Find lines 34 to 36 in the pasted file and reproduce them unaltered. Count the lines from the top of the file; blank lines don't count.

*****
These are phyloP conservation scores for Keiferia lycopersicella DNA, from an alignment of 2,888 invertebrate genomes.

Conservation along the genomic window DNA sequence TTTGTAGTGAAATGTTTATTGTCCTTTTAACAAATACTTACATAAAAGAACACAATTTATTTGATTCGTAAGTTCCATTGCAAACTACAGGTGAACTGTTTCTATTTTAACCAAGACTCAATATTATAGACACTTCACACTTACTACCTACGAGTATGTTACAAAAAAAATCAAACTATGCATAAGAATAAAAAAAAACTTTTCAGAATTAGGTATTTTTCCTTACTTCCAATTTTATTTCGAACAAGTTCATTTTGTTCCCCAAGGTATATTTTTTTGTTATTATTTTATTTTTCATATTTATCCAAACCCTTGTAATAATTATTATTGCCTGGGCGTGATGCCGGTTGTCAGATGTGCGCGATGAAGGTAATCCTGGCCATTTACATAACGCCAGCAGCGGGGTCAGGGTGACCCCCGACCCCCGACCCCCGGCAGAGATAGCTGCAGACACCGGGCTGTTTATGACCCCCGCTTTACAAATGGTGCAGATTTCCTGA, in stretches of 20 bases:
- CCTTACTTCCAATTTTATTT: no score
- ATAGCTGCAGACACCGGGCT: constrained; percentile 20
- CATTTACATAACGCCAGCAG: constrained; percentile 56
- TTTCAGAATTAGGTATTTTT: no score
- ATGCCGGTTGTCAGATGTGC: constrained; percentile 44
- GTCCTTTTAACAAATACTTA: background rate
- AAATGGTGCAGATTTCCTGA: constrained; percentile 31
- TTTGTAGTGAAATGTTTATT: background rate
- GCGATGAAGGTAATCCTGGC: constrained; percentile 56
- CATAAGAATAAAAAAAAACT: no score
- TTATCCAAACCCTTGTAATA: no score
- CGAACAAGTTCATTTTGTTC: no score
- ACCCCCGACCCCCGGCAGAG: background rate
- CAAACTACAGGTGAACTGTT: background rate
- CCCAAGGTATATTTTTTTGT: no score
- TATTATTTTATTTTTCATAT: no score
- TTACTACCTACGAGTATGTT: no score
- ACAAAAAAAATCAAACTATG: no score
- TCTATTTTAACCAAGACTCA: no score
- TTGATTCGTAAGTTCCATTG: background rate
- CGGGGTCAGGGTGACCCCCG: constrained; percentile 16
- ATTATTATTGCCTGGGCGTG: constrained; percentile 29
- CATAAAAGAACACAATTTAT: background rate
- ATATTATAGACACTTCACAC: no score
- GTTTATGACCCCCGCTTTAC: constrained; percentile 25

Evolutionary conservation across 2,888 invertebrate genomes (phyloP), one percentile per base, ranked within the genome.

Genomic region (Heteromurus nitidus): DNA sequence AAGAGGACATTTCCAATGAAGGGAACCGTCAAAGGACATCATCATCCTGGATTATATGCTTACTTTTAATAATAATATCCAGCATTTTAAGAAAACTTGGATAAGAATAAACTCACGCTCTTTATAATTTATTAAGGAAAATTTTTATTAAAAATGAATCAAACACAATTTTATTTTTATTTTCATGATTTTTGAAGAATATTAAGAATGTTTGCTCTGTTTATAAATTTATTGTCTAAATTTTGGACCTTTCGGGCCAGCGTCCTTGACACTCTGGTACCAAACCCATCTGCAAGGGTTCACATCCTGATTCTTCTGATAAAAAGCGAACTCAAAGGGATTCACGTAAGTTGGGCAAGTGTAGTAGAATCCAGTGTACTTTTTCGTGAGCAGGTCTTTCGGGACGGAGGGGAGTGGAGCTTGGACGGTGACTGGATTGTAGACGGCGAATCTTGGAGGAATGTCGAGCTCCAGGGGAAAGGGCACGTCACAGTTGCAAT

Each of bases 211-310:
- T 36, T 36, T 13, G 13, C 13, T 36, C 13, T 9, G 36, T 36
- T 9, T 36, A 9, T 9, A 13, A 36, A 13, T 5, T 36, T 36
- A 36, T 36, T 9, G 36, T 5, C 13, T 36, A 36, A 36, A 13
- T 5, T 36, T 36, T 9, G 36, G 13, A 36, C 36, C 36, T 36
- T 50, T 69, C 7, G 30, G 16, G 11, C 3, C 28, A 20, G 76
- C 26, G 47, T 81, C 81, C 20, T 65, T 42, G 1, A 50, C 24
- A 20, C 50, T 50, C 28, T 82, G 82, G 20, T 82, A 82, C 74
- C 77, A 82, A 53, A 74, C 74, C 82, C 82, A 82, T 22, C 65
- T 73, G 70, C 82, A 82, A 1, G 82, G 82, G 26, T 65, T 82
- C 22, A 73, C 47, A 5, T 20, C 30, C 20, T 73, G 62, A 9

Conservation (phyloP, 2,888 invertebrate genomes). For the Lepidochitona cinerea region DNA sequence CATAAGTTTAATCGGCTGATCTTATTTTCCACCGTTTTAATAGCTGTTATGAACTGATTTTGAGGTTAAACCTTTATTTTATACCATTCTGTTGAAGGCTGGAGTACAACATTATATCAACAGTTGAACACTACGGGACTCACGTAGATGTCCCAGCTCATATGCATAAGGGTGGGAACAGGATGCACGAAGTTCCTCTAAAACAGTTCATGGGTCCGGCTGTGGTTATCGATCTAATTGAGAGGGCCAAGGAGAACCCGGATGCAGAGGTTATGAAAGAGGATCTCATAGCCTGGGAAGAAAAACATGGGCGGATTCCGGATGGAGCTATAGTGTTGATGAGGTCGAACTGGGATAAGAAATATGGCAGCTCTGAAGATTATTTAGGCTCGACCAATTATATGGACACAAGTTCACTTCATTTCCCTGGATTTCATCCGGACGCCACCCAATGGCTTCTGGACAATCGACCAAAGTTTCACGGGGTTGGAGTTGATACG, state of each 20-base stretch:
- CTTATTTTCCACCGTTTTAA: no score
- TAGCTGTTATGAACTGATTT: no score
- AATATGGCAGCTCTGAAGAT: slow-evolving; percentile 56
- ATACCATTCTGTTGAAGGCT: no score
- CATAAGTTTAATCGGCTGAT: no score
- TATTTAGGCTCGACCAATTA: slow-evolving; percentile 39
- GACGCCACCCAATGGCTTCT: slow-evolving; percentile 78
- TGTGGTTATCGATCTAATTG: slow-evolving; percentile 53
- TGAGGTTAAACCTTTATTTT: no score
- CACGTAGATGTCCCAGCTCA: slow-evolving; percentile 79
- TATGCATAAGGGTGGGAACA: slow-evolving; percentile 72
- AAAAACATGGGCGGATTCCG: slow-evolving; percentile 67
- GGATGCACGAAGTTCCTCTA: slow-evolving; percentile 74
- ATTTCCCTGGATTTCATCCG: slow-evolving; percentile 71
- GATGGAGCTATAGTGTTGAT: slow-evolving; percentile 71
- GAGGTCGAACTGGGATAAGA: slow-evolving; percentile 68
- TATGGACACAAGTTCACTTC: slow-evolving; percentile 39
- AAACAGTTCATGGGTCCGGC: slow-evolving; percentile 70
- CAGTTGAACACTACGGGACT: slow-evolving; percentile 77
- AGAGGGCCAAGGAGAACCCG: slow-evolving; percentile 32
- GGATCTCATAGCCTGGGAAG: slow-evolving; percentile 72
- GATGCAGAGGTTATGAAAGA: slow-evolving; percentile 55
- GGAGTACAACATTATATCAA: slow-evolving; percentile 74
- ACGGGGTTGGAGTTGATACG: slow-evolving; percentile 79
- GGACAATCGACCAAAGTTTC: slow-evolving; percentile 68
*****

- T 5, T 36, T 36, T 9, G 36, G 13, A 36, C 36, C 36, T 36
- T 50, T 69, C 7, G 30, G 16, G 11, C 3, C 28, A 20, G 76
- C 26, G 47, T 81, C 81, C 20, T 65, T 42, G 1, A 50, C 24